Adam (St. Petersburg, Fla.): If the Pistons get a top-three pick, which of the three big guys do you think is the best fit with Cade Cunningham and the rest of the young core?

Langlois: I will defer a definitive pronouncement on the fit of those three big guys – and I’ll presume you’re talking about Jabari Smith, Chet Holmgren and Paolo Banchero – with Cunningham and the remainder of the young core to the guys who devote the bulk of their days to studying such things. But it seems to me that all of those guys would work not only with Cunningham but with Isaiah Stewart. The caveat here is that I still don’t think “fit” is going to be very high on the list for Troy Weaver when he goes about exercising his first-round pick this June. It’s still about accumulating the most talent and making sure you spend a premium pick on the guy who’s going to turn out to be the best NBA player. Smith’s shooting ability would surely be great with Cunningham. Banchero’s scoring versatility, even if he’s not yet certain to be a consistent 3-point shooter, playmaking potential and all-around IQ would also fit like a glove with Cunningham. Holmgren might be a little more raw offensively, but a 7-footer with the ballhandling and projectable shooting range he flashes in combination with his elite defensive potential also would be a fit with pretty much any team. They all would work with Stewart. And Cunningham’s vision and court sense would draw out the best in those players. I don’t see a scenario where the Pistons would get a top-three pick and say, well, we’ll be OK if we get this guy but not those two or get those two but not the other one. They’d all work from my standpoint.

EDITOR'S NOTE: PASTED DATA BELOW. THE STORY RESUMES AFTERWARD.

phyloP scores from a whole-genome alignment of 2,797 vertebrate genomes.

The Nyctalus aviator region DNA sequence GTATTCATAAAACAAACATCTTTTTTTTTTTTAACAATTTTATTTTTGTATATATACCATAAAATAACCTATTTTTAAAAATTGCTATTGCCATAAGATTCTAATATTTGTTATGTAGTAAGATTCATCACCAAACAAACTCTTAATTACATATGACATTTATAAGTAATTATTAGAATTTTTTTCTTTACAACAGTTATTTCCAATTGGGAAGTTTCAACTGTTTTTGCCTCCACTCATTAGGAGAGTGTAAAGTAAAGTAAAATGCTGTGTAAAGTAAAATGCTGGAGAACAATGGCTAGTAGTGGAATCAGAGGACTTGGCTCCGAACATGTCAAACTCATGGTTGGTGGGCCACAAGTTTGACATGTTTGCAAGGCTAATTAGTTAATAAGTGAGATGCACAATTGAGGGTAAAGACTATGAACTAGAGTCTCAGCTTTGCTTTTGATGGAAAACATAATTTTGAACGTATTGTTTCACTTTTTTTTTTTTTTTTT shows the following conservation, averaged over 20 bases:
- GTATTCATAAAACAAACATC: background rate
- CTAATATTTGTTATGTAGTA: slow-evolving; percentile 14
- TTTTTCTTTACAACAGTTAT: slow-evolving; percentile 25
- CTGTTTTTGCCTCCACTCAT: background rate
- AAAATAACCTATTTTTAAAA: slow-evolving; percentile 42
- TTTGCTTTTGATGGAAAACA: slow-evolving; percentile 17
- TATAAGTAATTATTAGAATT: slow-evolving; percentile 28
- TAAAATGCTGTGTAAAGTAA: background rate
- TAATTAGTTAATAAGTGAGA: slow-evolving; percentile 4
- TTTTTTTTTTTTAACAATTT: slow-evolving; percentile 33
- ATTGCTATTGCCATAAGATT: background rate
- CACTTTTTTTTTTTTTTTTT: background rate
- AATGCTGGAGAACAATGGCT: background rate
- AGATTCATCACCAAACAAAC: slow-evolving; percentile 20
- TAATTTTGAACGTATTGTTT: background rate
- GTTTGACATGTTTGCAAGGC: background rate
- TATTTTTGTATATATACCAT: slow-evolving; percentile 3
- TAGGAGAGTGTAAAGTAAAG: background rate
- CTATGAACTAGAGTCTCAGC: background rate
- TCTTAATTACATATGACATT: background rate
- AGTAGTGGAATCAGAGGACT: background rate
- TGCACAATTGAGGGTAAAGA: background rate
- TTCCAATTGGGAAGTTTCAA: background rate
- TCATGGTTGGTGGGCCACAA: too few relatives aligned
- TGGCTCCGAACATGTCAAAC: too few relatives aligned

Al (Wolverine Lake, Mich.): How do you handicap Cade Cunningham’s Rookie of the Year odds now?

Langlois: They’re certainly on the rise. Evan Mobley and Scottie Barnes got a head start on him and Franz Wagner has been really good. Mobley probably remains the betting favorite at this point because not only has he been terrific but it’s contributed to unexpected team success. But Cunningham is stringing together some head-turning games and that’s the sort of thing that travels around the league and breaks through even against the record the Pistons own. Here’s what Nuggets coach Mike Malone said after Tuesday’s game in which Cunningham posted 34 points, eight rebounds, eight assists, four blocked shots and two steals: “Cade Cunningham, what a helluva player. Had a game tonight. Showed you why he was such a high pick – scoring, rebounding, playmaking. That kid’s future is very, very bright. They got a special one here in Detroit.” Cunningham has 35 games remaining to close the gap between him and Mobley, who I think is the front-runner now and is the only one who can stand between Cunningham and ROY when it’s all said and done.